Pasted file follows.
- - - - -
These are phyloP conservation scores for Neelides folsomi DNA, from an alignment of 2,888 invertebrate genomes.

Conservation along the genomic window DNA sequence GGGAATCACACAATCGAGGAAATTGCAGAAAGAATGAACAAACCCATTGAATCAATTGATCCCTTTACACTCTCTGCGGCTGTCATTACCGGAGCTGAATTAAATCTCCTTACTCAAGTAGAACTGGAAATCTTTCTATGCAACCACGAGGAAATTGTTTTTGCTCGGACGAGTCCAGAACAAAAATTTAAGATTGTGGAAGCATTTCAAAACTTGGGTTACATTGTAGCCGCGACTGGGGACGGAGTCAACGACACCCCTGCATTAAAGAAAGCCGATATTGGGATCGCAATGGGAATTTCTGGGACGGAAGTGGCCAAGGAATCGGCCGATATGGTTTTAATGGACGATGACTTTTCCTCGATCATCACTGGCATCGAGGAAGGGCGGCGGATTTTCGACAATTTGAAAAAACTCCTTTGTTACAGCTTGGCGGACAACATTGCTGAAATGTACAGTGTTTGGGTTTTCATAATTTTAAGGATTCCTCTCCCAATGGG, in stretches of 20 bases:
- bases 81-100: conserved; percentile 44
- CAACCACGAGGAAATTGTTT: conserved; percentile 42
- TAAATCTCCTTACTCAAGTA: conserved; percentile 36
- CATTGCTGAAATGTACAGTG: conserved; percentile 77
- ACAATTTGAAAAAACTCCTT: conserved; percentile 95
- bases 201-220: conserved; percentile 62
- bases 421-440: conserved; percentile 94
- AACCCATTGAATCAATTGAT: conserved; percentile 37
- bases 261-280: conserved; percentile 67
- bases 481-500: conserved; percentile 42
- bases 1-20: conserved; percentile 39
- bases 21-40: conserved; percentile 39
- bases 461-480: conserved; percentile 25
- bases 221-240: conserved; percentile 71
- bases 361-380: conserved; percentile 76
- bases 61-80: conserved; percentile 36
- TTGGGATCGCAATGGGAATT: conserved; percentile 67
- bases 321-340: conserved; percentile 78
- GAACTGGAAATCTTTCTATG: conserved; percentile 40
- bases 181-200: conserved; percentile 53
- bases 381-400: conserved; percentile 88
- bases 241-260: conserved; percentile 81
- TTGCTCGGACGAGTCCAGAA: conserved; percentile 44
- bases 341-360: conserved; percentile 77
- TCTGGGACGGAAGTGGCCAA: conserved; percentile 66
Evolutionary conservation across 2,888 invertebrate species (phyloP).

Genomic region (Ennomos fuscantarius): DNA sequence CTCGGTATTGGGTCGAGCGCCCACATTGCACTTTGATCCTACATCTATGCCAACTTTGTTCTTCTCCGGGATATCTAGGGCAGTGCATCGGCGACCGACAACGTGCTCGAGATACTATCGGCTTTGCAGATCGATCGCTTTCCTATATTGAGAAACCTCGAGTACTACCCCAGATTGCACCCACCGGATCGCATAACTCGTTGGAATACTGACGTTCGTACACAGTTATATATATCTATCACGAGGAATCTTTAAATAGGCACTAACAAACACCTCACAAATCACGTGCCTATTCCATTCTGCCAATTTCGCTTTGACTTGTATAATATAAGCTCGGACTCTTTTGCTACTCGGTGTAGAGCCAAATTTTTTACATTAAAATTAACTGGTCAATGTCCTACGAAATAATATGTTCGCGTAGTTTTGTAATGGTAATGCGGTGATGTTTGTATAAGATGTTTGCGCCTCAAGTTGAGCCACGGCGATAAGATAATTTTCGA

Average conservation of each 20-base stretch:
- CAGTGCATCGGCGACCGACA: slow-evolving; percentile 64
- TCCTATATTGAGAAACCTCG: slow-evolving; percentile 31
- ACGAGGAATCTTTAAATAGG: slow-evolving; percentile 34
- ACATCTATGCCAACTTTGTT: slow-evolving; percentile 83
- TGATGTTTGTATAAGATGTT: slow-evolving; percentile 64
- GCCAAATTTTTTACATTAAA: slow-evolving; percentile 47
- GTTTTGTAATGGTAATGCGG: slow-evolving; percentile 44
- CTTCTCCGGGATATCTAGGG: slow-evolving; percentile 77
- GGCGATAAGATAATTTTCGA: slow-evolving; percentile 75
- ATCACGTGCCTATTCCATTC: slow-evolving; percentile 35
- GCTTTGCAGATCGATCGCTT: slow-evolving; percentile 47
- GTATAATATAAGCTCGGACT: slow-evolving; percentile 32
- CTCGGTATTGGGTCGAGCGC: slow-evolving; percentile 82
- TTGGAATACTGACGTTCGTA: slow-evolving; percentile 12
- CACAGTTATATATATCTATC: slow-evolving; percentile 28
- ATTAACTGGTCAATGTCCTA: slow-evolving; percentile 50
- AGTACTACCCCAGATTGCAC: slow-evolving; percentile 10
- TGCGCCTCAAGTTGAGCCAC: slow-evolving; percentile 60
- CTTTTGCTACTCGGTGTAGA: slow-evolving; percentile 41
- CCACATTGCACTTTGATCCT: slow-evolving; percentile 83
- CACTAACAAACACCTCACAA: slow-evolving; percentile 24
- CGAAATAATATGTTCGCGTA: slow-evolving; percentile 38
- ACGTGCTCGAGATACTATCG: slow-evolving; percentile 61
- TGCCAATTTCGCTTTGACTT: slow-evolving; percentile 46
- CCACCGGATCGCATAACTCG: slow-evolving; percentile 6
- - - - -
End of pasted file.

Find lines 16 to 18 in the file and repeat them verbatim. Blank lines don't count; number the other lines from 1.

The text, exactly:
- bases 221-240: conserved; percentile 71
- bases 361-380: conserved; percentile 76
- bases 61-80: conserved; percentile 36